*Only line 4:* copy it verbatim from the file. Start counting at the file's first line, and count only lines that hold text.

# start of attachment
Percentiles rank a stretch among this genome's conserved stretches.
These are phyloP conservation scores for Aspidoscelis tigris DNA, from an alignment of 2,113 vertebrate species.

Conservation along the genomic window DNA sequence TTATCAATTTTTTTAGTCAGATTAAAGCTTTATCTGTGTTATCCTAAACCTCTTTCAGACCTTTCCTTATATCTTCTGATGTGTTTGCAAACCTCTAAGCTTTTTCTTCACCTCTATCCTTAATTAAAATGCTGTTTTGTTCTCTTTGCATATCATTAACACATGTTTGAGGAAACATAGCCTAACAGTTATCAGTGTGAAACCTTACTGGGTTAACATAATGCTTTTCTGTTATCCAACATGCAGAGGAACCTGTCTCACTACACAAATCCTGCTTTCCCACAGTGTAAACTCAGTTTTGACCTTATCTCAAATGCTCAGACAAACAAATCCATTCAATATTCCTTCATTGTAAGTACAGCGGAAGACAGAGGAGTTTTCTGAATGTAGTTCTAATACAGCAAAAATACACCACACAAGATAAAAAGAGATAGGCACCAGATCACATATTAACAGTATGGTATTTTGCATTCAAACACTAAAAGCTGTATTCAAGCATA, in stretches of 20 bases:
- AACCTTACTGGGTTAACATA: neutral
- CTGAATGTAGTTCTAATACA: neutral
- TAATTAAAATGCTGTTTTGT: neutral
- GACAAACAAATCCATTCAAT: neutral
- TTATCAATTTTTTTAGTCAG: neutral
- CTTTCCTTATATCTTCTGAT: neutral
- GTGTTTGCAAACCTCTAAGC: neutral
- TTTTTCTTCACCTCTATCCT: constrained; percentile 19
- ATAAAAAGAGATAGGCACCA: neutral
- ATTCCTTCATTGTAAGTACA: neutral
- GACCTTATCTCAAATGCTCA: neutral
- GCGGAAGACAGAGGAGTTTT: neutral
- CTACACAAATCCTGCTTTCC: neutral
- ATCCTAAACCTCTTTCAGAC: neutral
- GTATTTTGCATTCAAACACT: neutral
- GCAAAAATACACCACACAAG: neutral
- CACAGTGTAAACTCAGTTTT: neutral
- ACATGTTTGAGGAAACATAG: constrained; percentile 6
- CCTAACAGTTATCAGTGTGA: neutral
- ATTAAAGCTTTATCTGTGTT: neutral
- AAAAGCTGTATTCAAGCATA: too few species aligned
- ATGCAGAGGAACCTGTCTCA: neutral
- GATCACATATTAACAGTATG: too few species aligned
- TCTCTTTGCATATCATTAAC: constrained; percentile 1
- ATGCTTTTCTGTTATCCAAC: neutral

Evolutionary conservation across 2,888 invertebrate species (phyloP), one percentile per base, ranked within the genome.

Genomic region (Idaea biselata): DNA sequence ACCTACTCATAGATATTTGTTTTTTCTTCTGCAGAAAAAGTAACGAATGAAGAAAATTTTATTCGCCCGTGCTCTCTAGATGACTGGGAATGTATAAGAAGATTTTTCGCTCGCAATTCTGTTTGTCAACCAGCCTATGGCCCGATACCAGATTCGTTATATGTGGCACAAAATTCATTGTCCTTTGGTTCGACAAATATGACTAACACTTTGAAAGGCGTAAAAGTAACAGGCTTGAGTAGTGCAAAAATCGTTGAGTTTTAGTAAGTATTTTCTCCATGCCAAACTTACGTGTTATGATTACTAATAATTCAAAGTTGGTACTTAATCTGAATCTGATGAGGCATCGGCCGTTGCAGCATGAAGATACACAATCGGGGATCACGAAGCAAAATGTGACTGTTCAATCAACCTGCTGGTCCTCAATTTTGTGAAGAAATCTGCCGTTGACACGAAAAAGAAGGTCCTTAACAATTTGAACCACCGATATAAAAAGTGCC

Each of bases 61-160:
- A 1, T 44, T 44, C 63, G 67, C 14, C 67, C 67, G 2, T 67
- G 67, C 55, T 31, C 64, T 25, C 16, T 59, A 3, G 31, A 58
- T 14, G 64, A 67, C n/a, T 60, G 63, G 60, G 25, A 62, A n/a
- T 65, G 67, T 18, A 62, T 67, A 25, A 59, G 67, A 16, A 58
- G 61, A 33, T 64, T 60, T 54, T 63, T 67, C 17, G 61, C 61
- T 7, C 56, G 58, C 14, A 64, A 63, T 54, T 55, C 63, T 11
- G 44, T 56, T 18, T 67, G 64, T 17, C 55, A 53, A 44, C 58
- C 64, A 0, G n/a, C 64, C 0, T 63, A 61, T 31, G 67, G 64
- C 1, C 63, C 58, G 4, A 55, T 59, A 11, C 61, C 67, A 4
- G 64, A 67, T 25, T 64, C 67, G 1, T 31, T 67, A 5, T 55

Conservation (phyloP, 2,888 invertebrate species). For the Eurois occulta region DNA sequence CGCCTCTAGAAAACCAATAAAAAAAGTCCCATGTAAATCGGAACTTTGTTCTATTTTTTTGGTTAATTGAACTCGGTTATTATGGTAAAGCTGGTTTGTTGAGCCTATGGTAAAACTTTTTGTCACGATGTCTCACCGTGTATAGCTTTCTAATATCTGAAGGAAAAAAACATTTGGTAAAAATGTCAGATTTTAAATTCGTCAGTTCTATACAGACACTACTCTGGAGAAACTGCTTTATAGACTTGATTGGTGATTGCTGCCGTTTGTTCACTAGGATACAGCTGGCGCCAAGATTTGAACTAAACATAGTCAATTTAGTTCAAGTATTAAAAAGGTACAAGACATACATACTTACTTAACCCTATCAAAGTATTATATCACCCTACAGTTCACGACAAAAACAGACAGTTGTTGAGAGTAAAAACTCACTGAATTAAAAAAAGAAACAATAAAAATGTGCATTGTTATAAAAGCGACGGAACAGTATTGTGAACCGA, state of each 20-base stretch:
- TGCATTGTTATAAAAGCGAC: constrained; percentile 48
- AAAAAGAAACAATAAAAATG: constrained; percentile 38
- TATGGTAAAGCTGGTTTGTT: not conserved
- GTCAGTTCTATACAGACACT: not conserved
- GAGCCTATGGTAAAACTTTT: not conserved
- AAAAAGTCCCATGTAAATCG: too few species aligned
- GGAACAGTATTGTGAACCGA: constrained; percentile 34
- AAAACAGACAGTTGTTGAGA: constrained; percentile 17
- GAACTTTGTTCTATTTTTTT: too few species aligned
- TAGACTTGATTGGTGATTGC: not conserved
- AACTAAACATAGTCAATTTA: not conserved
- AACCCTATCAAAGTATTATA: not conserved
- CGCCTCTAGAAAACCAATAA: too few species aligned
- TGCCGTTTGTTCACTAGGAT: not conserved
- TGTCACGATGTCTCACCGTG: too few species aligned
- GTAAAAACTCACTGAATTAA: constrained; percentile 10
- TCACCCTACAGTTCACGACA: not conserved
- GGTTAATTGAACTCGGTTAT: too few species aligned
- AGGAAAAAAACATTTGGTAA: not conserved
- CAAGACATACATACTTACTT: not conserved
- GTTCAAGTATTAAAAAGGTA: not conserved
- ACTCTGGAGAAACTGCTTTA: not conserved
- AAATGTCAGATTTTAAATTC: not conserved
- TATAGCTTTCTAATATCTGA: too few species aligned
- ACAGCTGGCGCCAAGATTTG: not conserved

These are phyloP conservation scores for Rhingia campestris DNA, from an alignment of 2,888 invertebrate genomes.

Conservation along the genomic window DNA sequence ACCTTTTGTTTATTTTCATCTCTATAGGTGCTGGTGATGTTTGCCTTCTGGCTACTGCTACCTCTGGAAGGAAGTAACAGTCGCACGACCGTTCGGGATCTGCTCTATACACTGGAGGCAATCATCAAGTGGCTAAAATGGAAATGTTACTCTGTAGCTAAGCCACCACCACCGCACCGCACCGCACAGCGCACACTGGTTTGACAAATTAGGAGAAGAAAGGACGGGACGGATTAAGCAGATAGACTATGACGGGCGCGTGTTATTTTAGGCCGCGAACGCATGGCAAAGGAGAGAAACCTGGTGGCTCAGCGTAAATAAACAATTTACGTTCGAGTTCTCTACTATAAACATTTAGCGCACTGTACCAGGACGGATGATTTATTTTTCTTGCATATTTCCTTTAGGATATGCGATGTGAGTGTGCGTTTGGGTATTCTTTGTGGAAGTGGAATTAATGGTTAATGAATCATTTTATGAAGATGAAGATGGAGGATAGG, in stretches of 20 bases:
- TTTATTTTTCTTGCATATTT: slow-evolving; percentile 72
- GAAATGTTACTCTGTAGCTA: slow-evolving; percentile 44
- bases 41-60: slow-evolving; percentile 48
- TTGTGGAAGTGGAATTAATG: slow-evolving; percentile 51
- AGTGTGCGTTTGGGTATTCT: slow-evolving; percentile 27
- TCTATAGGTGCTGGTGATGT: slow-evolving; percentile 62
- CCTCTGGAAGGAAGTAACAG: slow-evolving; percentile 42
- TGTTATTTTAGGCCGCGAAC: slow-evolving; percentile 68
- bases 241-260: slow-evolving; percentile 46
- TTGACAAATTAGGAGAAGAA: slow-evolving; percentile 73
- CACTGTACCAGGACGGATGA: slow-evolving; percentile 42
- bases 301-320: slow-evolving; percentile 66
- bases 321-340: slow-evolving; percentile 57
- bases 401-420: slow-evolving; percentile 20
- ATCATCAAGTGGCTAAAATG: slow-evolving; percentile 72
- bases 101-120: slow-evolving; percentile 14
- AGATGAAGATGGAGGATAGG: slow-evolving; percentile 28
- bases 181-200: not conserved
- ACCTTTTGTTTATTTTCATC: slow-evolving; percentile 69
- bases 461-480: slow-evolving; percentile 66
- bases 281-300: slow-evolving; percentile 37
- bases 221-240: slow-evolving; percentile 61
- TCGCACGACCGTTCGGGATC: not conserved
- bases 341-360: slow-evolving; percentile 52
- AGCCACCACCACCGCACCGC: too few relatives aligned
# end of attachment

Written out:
- AACCTTACTGGGTTAACATA: neutral